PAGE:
Re: [quicwg/base-drafts] Remove PRIORITY (#2924)

Lucas Pardue <> Tue, 23 July 2019 18:49 UTC

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From: Lucas Pardue <>
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Subject: Re: [quicwg/base-drafts] Remove PRIORITY (#2924)
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> I am mainly worried about the impact on more advanced recent and proposed features, such as preload/prefetch, async/defer and priority hints. These features were explicitly added to improve (load) performance and they are difficult to adhere to without client-side scheduling. I predict that removing prioritization from H3 without a fallback will lead to performance-minded people having to provide 2 different versions of their sites, 1 for H2 and 1 for H3. For example, the H2 version can have async/defer/preloads mentioned in the head of the HTML, the H3 version without priorities probably shouldn't.

I agree with concern but not the predicted outcome. Given the number of problem H2 prioritization implementations, and the relative slugisshness in them getting fixed, we have not seen a proliferation of workaround versions of websites that solve these problems.

Order of request is a signal and in an ideal world this helps build a suitable response output queue from a server. But to backtrack a little, it is *hard* to instruct the UA , via HTML, to do this correctly.  Element decorations like preload/prefetch act as convenient runaround method, which helps to avoid requiring restructuring of HTML, by giving a supplementary signal to the server. I agree that such signals are desirable for actual applications and what I'd like to achiieve is a common form of this signal[1]. However, I don't have knowledge of the proportion of sites that are actively impacted by poor structuring.  We can't fix all problems for all people, the failure of H2's flexible toolkit demonstrates that. Therefore, as a group it might help to come to an agreement on what parity and equivalent performance actually looks like.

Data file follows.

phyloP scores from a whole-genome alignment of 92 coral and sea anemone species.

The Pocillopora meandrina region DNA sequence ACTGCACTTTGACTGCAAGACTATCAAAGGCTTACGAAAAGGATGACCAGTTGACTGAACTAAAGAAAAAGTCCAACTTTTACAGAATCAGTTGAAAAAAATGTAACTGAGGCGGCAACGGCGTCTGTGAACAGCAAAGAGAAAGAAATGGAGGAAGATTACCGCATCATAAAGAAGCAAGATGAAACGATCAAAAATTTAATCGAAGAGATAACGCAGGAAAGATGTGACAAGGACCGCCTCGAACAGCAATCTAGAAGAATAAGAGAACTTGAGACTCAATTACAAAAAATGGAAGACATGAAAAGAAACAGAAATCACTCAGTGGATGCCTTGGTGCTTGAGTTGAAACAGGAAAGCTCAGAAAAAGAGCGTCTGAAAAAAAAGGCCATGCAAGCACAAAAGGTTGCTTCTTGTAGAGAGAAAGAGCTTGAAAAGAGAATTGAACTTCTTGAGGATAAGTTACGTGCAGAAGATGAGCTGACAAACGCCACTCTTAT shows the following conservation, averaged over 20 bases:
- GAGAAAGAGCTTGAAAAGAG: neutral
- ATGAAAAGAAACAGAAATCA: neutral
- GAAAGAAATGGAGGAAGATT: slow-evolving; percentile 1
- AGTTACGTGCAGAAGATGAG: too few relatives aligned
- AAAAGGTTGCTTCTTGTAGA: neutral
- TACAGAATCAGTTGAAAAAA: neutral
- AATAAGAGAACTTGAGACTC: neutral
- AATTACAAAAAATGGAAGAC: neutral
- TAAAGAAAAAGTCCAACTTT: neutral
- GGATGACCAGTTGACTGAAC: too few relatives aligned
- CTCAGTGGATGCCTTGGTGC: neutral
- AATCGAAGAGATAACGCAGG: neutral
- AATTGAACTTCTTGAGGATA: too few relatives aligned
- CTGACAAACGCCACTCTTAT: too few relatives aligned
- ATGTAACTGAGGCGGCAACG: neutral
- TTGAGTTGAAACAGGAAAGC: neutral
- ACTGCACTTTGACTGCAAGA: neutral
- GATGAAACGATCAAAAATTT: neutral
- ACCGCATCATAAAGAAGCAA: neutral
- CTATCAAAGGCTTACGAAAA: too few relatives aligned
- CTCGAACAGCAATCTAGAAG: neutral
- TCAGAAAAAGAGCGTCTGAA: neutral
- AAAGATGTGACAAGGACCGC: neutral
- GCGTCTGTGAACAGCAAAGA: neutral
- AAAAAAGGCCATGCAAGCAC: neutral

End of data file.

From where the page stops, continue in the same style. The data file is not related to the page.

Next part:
[1] footnote: on the server-side we base some prioritisation decision on our understanding of how the in-flight prioritisation tree is representing the UAs intent. This is a fragile approach for many reasons. Further, we don't yet know how H3 trees would look exactly, and so there is opportunity for error that affect the performance. Hoping that we'll fluke things and get stuff "just right" is an unfortunate position to be in. So I support simple or minimal signals - including some above the inherent request ordering I mentioned in my first comment.

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